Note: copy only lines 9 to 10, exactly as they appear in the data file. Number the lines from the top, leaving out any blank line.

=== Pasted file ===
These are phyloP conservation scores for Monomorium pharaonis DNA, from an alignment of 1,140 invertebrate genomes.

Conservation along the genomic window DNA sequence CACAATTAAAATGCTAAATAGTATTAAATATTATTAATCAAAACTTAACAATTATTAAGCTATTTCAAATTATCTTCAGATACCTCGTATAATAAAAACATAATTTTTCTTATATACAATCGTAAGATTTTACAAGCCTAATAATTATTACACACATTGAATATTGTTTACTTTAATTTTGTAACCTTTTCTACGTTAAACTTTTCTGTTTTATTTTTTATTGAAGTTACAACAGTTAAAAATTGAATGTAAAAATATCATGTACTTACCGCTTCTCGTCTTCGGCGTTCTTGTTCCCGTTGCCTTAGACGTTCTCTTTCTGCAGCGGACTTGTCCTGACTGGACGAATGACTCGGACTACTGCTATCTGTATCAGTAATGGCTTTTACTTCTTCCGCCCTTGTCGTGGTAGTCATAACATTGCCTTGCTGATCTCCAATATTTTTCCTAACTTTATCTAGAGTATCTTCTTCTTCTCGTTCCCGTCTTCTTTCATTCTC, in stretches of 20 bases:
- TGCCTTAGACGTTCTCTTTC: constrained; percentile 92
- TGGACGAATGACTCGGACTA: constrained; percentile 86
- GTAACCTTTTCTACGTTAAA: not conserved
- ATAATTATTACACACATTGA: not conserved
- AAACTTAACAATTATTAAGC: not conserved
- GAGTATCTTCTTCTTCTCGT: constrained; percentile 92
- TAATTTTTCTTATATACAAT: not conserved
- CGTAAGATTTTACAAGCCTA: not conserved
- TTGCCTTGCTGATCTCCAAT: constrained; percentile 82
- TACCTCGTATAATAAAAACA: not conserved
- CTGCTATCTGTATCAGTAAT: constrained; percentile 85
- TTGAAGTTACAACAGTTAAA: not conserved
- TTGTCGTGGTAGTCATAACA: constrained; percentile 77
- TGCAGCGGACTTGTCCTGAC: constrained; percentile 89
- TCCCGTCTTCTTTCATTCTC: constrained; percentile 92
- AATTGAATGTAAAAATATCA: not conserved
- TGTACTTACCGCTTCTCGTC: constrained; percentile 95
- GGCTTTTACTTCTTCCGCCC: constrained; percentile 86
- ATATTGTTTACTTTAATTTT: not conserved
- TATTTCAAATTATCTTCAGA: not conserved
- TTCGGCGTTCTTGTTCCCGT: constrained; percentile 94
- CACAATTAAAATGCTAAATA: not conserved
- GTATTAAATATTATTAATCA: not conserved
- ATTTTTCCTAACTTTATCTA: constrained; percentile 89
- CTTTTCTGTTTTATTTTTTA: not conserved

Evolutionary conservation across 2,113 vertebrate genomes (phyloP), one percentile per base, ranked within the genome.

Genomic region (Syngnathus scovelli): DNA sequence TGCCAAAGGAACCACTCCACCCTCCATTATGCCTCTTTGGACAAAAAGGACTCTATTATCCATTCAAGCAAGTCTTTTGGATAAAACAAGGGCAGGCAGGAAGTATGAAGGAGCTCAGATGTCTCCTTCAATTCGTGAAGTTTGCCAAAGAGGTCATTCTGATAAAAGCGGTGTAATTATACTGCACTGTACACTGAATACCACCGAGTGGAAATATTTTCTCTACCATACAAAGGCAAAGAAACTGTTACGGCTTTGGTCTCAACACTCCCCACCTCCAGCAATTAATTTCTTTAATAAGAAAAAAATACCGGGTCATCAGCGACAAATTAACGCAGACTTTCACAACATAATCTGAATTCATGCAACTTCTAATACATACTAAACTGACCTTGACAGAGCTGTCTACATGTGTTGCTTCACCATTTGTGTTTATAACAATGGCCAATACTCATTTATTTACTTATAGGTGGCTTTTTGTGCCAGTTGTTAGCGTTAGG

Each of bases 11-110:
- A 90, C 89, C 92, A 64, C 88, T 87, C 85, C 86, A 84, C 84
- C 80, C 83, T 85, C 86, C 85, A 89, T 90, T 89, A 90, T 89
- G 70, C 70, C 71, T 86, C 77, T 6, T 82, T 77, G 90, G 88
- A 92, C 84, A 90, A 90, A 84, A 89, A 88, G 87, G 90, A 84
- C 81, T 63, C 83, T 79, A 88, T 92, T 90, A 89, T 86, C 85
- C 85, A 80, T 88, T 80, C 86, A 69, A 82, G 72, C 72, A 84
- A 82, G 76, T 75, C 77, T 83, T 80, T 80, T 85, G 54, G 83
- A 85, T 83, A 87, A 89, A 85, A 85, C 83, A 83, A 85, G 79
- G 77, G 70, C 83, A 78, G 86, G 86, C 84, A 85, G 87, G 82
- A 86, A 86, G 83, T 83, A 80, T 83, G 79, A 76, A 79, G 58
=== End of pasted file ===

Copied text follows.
- TAATTTTTCTTATATACAAT: not conserved
- CGTAAGATTTTACAAGCCTA: not conserved